Experiments with gelatin plate printing

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I’ve been wanting to play with gelatin plate printing for quite a while, but as the commercial plates are pretty expensive, I hadn’t yet managed to have a try. Over the past few weeks I’ve been teaching collagraph printmaking, and thought some monoprinted backgrounds would work well with the collagraph prints, so I set to making my own gelatin plate so my students could have a play with gelatin plate printing too. A quick internet search will bring up hundreds of different recipes to make a plate, so in the end I decided to first of all see if I could find the ingredients needed (gelatin and glycerine) locally, and then take it from there.

Gelatin plate recipe

114ml glycerine
36g gelatin
200ml water

Finding glycerine in my local town was not easy! After several hours of searching I managed to find just 3 small bottles of glycerine (38ml in each bottle), so I had to make my mixture up using what I had. The plate needs to be a thick, firm jelly-like consistency, so I decided that making the mixture five times thicker than gelatin normally would be, might work ok.

I had just over 100ml of glycerin, and 3 packets of powdered gelatin that would normally be set in 500ml of water per packet.
That would normally make 1500ml water, which divided by 5 equals 300ml of liquid for the gelatin plate, so I decided to add 3 packets of gelatin (12g in each packet) to 200ml of water, leaving the 114ml of glycerine to make up the rest of the liquid content.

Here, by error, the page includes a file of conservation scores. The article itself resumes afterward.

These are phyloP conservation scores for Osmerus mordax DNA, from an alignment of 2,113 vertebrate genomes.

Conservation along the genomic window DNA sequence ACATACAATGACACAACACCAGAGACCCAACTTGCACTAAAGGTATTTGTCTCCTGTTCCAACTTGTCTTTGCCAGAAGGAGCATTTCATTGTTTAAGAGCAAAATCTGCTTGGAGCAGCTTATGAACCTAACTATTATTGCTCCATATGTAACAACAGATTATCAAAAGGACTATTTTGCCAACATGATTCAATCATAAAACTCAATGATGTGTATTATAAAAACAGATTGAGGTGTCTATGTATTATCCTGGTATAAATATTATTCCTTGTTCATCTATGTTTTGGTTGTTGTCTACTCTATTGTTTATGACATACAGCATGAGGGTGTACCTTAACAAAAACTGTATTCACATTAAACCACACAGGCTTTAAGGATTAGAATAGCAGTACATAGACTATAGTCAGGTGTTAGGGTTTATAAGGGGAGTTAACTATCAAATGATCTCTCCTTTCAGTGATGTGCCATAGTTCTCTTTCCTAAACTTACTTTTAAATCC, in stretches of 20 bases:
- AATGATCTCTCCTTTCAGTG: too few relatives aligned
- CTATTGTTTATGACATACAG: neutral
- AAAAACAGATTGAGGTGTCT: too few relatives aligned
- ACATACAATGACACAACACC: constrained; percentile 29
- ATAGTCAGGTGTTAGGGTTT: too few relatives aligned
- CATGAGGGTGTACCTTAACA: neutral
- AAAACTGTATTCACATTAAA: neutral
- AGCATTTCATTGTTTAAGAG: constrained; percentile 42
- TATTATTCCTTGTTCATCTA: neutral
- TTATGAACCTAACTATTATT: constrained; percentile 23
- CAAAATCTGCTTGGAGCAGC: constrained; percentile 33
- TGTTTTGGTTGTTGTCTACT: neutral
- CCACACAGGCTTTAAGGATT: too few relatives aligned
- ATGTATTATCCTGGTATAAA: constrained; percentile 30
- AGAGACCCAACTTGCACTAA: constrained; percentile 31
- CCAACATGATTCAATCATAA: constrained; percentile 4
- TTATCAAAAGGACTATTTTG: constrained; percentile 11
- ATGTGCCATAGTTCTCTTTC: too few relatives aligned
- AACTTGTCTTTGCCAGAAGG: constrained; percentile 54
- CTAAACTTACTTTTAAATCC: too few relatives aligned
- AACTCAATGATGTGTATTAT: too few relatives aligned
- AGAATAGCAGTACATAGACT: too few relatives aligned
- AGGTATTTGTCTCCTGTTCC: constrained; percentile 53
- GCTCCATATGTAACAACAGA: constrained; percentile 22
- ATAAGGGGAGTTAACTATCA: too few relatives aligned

Using an old pan on a low heat setting I poured in the 200ml of water, and got it to around 60C. Then I slowly added all of the gelatin and kept stirring the mixture until all the gelatin was dissolved. Next I added all of the glycerine, still stirring the pan contents on a low heat setting, and made sure the mixture was all fully combined. Then I poured the mixture into a 12″ x 8″ baking tray. I then left the tray in the fridge for a couple of hours to set.

Once set, I ran a knife all the way around the edge of the baking tray to loosen the plate, and then the printing plate just easily peeled away from the tray in one piece.

This mixture has produced a nice gelatin plate, I think it may be a bit soft for long term use, but considering in the end I only paid Β£3.90 for all of the ingredients, I’m happy with it! I can always re-melt the plate and add another packet of gelatin if it needs it. I took the plate along to my printmaking workshop this morning, and it had two hours of solid use by all my students, and it’s still working great. It got torn a bit at the corners this morning, so I just reheated the plate in the pan, melted it all thoroughly, and then re-set the plate in the fridge again, and it’s back to new.

my home made gelatin printing plate
my home made gelatin printing plate

The following video is taken from a live stream I did on Instagram, where I was just playing and experimenting with the plate. Hopefully it will spark off some ideas for you.

I hope you will inspired to make your own gelatin printing plate and have a go at making your own monoprints. If you do, please leave me a comment below and let me know where I can see your results – I’d love to see them!

Have fun!

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